Mili Majumdar, Green Business Certification, Inc. in India, reviews several historical buildings in India on the Business World website. Her analysis shows that urban planners and architects need to go back to the drawing board and history books to take a lesson or two on how to design green buildings and create sustainable cities
Historical Hacks: What We Can Learn About Energy Efficiency From Historical Monuments
History provides us with lessons that are invaluable, especially lessons about living in harmony with nature without great dependence on technology. For thousands of years before the advent of technology as we know it, people have adapted to their environment by drawing from nature to create shelters for living. Ancient Indian architecture is a prime example of this. There is enough and more evidence to drive home the point that old Indian civilizations were not only innovative but also devised ingenious ways to make their lives easier. And one does not need to look too far; Jaipur alone is replete with examples of their ingenuity of building naturally air-conditioned buildings at a time when there was no electricity.
Not for nothing is this ornately-built edifice called the Palace of Winds. Architect Lal Chand Ustad designed the exterior of this Jaipur palace with 953 small, intricate windows, called jharokhas. Built as a screen to shield women of the royal household from the public view as they entertained themselves by watching city-dwellers go about their daily lives, the structure lets air currents flow through the jharokhas, air conditioning the entire area.
The Wind Palace of Jhunjhunu gets its name from its architecture, which allows cool wind currents to blow throughout the palace. This structure is designed without any doors or windows, and uses archways and pillars instead of walls in many places to ensure a steady, continuous flow of cool air.
Also called Amberor AmerPalace, this fort is situated a little outside Jaipur. Influenced by both Hindu and Persian architecture, Amer Palace houses the Hall of Pleasure or Sukh Niwas. This hall was built with a channel of cool water flowing through it. The water cascade worked in combination with the cool breeze flowing into the hall, to air condition the entire space.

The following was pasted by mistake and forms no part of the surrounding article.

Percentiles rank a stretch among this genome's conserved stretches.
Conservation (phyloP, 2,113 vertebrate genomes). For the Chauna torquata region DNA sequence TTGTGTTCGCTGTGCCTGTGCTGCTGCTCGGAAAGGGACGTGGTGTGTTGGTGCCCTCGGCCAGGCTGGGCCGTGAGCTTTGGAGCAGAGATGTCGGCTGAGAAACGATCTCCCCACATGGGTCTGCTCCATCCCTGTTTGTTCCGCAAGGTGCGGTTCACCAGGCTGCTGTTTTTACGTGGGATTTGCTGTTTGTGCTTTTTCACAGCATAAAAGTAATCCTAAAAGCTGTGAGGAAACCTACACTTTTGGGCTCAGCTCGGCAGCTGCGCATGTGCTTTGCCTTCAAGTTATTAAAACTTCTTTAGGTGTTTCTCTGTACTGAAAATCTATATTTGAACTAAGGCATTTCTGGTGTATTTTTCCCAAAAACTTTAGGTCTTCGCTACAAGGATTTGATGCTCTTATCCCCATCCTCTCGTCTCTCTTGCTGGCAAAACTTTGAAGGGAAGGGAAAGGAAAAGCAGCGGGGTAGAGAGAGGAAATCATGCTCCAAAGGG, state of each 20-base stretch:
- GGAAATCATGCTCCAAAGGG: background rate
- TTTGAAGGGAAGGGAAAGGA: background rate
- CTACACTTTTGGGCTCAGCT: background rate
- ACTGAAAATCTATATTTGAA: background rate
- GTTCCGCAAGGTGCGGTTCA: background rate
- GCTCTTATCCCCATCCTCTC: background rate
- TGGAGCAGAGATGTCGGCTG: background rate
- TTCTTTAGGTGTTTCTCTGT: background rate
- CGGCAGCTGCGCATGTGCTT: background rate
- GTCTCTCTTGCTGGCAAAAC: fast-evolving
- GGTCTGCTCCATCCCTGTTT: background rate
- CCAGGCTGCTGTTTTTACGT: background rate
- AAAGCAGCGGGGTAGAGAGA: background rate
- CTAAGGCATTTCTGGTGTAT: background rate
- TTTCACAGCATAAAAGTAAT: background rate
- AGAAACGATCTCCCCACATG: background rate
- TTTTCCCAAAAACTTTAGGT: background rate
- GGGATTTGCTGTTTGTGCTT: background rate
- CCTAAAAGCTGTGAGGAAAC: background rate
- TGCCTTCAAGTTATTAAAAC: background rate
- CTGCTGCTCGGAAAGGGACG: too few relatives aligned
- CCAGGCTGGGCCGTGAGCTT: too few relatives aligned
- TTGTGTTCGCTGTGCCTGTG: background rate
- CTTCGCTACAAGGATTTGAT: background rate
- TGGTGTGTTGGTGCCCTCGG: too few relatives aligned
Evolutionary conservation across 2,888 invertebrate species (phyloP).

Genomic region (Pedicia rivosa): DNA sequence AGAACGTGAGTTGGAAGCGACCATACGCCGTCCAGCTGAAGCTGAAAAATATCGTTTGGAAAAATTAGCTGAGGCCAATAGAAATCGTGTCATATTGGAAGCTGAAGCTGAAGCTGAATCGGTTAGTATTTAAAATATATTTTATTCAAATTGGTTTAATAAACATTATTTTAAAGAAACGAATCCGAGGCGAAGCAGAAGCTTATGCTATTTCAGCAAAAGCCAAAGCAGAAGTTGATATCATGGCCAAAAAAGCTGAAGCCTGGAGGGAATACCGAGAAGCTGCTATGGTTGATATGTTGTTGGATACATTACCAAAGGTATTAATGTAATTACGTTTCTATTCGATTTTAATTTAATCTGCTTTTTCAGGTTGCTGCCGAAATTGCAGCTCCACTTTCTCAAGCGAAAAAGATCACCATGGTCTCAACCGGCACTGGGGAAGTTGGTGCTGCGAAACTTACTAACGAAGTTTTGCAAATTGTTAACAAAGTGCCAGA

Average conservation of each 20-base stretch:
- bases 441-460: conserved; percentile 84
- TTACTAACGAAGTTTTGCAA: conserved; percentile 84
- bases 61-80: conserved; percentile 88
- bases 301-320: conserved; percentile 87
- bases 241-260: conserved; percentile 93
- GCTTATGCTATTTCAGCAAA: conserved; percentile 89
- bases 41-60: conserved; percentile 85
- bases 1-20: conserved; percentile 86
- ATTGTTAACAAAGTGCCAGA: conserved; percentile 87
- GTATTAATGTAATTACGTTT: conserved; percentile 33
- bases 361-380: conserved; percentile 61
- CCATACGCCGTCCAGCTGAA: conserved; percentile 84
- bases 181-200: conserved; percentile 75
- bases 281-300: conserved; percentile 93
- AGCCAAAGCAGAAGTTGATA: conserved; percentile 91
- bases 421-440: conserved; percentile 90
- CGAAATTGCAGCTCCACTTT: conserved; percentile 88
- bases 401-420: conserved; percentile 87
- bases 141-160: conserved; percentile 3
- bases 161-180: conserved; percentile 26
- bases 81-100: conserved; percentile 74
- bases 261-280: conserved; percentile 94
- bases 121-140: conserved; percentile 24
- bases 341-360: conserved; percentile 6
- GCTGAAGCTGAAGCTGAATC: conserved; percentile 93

As we come to depend more and more on electricity in our daily lives, we must take a few lessons from our forefathers. This becomes especially necessary as climate change continues to raise temperatures across the globe, and our demand for energy grows day-by-day.
There is growing consciousness of the reality of climate change and an implicit pressure to mend our way before it’s too late. Newer constructions are increasingly adopting energy-efficient and eco-sensitive methods and materials, to lessen the demand placed on global resources, and to create establishments that are sustainable. And even as we come up with novel ways to reduce our energy-load, it would be unwise to ignore the simple and efficient measures used by our forefathers.
Not all innovations need to be high-tech. Green building should include as many natural and low-cost ways as possible, to support our drive for energy-efficiency. In the absence of electricity and its myriad applications, older generations devised methods to use natural resources like air and water directly. In our mission to reduce energy use, we can do the same.
Buildings can incorporate the techniques used in these three iconic buildings to have unobstructed spaces that allow air to flow freely throughout. By designing windows and corridors in a way that they let in plenty of breeze but not too much direct sunshine, we can reduce our dependence on appliances such as air-conditioners and air-coolers, or at least reduce the time that we need them every day. We can even adapt the water cascade system by creating screens and lattices in building lobbies, foyers and corridors. By letting water flow down these screens and air flow through them, we can create natural air-coolers to regulate temperatures in those spaces. These techniques might seem rudimentary, but we would benefit from the savings, in terms of energy-use and cost.
With the unhindered rise in urbanisation, Indian cities have morphed into concrete jungles that are anything but sustainable and impact their environment. Urban planners and architects need to go back to the drawing board and history books to take a lesson or two on how to design green buildings and create sustainable cities.
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